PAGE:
Meet the Food Fighters

These teens are cooking to improve their lives. 

FamilyCook Productions

Cooking changed their lives. We dare YOU to trade fast food for DIY meals and join the revolution. 

Not so long ago, Detrice Brown was a chicken-tenders-with-fries girl. Though she knew all that fast food wasn’t good for her, what else was she going to eat when left to fend for herself?

But everything changed when the 16-year-old learned to cook—not microwave-meals-out-of-a-box cook, but from-scratch cook, with foods like arugula and cauliflower. As Detrice realized that a well-seasoned vegetable could rival the taste of fried chicken, she started paying attention to what she put in her body. And she started cooking up a storm, because it wasn’t just fun—it made her feel amazing. “I became healthier,” she says, “and more active, too.”

Detrice is part of a food revolution, and if you’re not part of it yet, you might be soon. “Teens are cooking more than ever,” says Rachel Meltzer Warren, a nutrition educator. And they aren’t doing it just because their parents are working insane hours, although that’s a factor. “They want to cook,” adds Warren. “They’re inspired by a boom in food-focused blogs and TV shows, and they’re picking up skills from what they see on screen.”

Schools are getting on board, too. In fact, Detrice says her passion was fueled by the cooking club at her high school, which is part of HealthCorps, a program that trains “coordinators” to help students develop healthy habits. We teamed up with them to bring you three reasons why cooking is awesome and three delish recipes, all designed to get you in the kitchen. Are you ready to join the food revolution?

Let’s go!



Get this: Researchers at the University of Illinois in Chicago found that teens consumed 300 calories more per meal eating out than eating at home. That’s a grim statistic. But try flipping it around. Teens can consume 300 calories less per meal just by eating home-cooked food. How’s that even possible?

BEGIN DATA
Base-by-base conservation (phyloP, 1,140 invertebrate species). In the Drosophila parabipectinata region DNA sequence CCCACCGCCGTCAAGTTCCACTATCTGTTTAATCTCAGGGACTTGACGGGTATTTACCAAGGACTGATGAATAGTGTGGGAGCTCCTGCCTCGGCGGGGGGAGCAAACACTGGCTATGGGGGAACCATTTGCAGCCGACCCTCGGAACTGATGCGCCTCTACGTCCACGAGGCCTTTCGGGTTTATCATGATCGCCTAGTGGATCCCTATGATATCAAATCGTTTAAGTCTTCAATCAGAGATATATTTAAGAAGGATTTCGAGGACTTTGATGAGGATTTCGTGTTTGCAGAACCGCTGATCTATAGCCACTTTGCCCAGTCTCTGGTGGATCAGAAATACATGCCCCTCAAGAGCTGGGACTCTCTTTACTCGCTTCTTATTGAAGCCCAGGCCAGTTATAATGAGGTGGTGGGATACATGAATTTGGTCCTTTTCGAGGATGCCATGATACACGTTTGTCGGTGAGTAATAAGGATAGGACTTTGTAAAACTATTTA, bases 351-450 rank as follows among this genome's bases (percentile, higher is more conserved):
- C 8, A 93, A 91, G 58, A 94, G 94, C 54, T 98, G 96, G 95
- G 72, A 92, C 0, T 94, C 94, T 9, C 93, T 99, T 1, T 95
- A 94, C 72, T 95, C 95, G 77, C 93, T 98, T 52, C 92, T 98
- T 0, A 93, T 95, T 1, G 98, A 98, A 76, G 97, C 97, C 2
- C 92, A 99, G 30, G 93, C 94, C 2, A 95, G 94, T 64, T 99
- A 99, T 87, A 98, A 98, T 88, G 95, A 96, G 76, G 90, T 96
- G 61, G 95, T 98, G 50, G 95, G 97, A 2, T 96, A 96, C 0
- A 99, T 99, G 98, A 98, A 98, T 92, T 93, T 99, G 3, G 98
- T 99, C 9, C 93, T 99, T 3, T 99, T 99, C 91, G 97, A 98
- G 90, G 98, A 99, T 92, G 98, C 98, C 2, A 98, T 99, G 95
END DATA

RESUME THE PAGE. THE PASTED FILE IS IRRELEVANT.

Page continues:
“Restaurant meals are often loaded with sodium and calories, and may contain ingredients you’d never expect,” explains Warren. “When you cook, you’re in the driver’s seat and are unlikely to use mysterious add-ins or pile on the salt, butter, or sugar.”


It’s Monday in the cafeteria. Everyone’s plate is loaded up with . . . the same sandwich. You, however, are digging into some mock tacos with tempeh (a low-fat, high-protein food made of soy), avocado, and homemade salsa.

Huh? Sound like something you saw on a TV cooking show? Sure. But it’s also easy to make and way cooler than what your friends are eating. (Yes, they’re staring. Go ahead and offer them a bite.)

See, cooking has a lot to do with attitude. Once you’re hooked on whipping up recipes or winging it with what you find in the fridge, you won’t want to make the same thing twice. And if you do, you’ll want to make it better—with a twist.

The kicker is that you end up eating a variety of foods as you test your skills, and those foods are often better for you, too. (Making those vegetables taste delicious, after all, is a challenge. And you’re not about to back down.)


Flash forward a few years. You’re living on your own—or maybe with roommates, who survive on week-old pizza and peanut butter. Luckily, you’ve spent years honing your kitchen skills. When dinnertime rolls around, you can be found chowing down on some hearty white bean soup (see above), or a delicious chicken stir-fry that tastes just as good as Chinese takeout (but cheaper, and minus all the fatty meat and grease). Sounds awesome, right?

Well, you don’t have to wait. You can take back the kitchen now. Detrice cooks all the time at home, and she’s influencing her entire family. Her dad is overweight, and she’s helping him eat better. “I want him to be around for a long time, so I know I have to help him change his diet,” she says.

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